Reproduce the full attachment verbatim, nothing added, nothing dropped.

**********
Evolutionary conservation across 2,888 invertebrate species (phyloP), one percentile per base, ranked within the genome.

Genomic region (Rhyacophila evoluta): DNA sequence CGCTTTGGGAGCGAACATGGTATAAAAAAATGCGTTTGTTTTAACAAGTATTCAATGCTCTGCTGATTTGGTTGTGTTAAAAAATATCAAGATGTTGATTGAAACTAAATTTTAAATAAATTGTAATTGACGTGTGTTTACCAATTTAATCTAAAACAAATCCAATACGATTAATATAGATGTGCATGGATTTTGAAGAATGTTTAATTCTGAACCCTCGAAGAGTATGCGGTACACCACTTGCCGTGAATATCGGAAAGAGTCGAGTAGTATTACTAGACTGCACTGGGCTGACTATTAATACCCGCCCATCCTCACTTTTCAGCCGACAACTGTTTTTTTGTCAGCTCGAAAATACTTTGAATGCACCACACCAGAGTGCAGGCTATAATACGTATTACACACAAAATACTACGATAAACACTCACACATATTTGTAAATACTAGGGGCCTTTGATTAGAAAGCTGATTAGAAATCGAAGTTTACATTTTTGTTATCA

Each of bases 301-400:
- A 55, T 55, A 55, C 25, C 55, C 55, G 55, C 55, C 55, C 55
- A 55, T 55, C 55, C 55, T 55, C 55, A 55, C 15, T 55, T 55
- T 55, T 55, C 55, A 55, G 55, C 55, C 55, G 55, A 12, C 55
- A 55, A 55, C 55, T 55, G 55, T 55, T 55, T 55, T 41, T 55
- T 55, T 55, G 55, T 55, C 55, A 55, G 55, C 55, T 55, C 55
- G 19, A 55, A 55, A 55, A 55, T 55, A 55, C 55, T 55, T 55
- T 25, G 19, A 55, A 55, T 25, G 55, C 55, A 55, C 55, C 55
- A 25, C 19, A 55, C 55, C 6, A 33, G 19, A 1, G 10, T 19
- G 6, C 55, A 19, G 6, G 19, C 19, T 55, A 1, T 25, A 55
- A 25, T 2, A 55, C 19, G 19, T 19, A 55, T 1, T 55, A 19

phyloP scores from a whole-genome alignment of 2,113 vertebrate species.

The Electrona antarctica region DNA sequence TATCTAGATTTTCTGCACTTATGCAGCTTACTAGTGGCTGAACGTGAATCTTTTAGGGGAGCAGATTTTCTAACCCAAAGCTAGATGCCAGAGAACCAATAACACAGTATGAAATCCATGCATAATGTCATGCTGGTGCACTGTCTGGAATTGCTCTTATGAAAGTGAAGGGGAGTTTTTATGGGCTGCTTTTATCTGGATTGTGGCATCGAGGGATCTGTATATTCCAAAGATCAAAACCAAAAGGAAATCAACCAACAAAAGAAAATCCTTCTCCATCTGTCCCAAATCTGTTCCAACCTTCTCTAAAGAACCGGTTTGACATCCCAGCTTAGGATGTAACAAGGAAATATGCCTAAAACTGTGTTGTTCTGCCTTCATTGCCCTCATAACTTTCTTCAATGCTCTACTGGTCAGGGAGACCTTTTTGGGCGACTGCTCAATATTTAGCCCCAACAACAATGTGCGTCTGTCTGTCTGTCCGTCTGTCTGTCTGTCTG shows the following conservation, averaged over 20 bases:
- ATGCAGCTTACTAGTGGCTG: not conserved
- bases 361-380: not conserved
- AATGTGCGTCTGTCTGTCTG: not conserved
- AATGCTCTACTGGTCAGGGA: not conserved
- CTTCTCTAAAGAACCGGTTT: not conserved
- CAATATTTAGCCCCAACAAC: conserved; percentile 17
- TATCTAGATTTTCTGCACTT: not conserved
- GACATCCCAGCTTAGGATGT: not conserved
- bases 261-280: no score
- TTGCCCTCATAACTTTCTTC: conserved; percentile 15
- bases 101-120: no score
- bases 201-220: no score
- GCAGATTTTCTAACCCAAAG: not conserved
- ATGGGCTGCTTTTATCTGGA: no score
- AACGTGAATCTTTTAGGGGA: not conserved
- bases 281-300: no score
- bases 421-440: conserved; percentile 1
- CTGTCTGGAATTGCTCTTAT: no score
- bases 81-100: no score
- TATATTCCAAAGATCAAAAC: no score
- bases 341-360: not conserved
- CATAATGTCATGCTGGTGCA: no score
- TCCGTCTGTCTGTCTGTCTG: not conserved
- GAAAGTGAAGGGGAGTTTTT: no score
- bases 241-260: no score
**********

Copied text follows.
Evolutionary conservation across 2,888 invertebrate species (phyloP), one percentile per base, ranked within the genome.

Genomic region (Rhyacophila evoluta): DNA sequence CGCTTTGGGAGCGAACATGGTATAAAAAAATGCGTTTGTTTTAACAAGTATTCAATGCTCTGCTGATTTGGTTGTGTTAAAAAATATCAAGATGTTGATTGAAACTAAATTTTAAATAAATTGTAATTGACGTGTGTTTACCAATTTAATCTAAAACAAATCCAATACGATTAATATAGATGTGCATGGATTTTGAAGAATGTTTAATTCTGAACCCTCGAAGAGTATGCGGTACACCACTTGCCGTGAATATCGGAAAGAGTCGAGTAGTATTACTAGACTGCACTGGGCTGACTATTAATACCCGCCCATCCTCACTTTTCAGCCGACAACTGTTTTTTTGTCAGCTCGAAAATACTTTGAATGCACCACACCAGAGTGCAGGCTATAATACGTATTACACACAAAATACTACGATAAACACTCACACATATTTGTAAATACTAGGGGCCTTTGATTAGAAAGCTGATTAGAAATCGAAGTTTACATTTTTGTTATCA

Each of bases 301-400:
- A 55, T 55, A 55, C 25, C 55, C 55, G 55, C 55, C 55, C 55
- A 55, T 55, C 55, C 55, T 55, C 55, A 55, C 15, T 55, T 55
- T 55, T 55, C 55, A 55, G 55, C 55, C 55, G 55, A 12, C 55
- A 55, A 55, C 55, T 55, G 55, T 55, T 55, T 55, T 41, T 55
- T 55, T 55, G 55, T 55, C 55, A 55, G 55, C 55, T 55, C 55
- G 19, A 55, A 55, A 55, A 55, T 55, A 55, C 55, T 55, T 55
- T 25, G 19, A 55, A 55, T 25, G 55, C 55, A 55, C 55, C 55
- A 25, C 19, A 55, C 55, C 6, A 33, G 19, A 1, G 10, T 19
- G 6, C 55, A 19, G 6, G 19, C 19, T 55, A 1, T 25, A 55
- A 25, T 2, A 55, C 19, G 19, T 19, A 55, T 1, T 55, A 19

phyloP scores from a whole-genome alignment of 2,113 vertebrate species.

The Electrona antarctica region DNA sequence TATCTAGATTTTCTGCACTTATGCAGCTTACTAGTGGCTGAACGTGAATCTTTTAGGGGAGCAGATTTTCTAACCCAAAGCTAGATGCCAGAGAACCAATAACACAGTATGAAATCCATGCATAATGTCATGCTGGTGCACTGTCTGGAATTGCTCTTATGAAAGTGAAGGGGAGTTTTTATGGGCTGCTTTTATCTGGATTGTGGCATCGAGGGATCTGTATATTCCAAAGATCAAAACCAAAAGGAAATCAACCAACAAAAGAAAATCCTTCTCCATCTGTCCCAAATCTGTTCCAACCTTCTCTAAAGAACCGGTTTGACATCCCAGCTTAGGATGTAACAAGGAAATATGCCTAAAACTGTGTTGTTCTGCCTTCATTGCCCTCATAACTTTCTTCAATGCTCTACTGGTCAGGGAGACCTTTTTGGGCGACTGCTCAATATTTAGCCCCAACAACAATGTGCGTCTGTCTGTCTGTCCGTCTGTCTGTCTGTCTG shows the following conservation, averaged over 20 bases:
- ATGCAGCTTACTAGTGGCTG: not conserved
- bases 361-380: not conserved
- AATGTGCGTCTGTCTGTCTG: not conserved
- AATGCTCTACTGGTCAGGGA: not conserved
- CTTCTCTAAAGAACCGGTTT: not conserved
- CAATATTTAGCCCCAACAAC: conserved; percentile 17
- TATCTAGATTTTCTGCACTT: not conserved
- GACATCCCAGCTTAGGATGT: not conserved
- bases 261-280: no score
- TTGCCCTCATAACTTTCTTC: conserved; percentile 15
- bases 101-120: no score
- bases 201-220: no score
- GCAGATTTTCTAACCCAAAG: not conserved
- ATGGGCTGCTTTTATCTGGA: no score
- AACGTGAATCTTTTAGGGGA: not conserved
- bases 281-300: no score
- bases 421-440: conserved; percentile 1
- CTGTCTGGAATTGCTCTTAT: no score
- bases 81-100: no score
- TATATTCCAAAGATCAAAAC: no score
- bases 341-360: not conserved
- CATAATGTCATGCTGGTGCA: no score
- TCCGTCTGTCTGTCTGTCTG: not conserved
- GAAAGTGAAGGGGAGTTTTT: no score
- bases 241-260: no score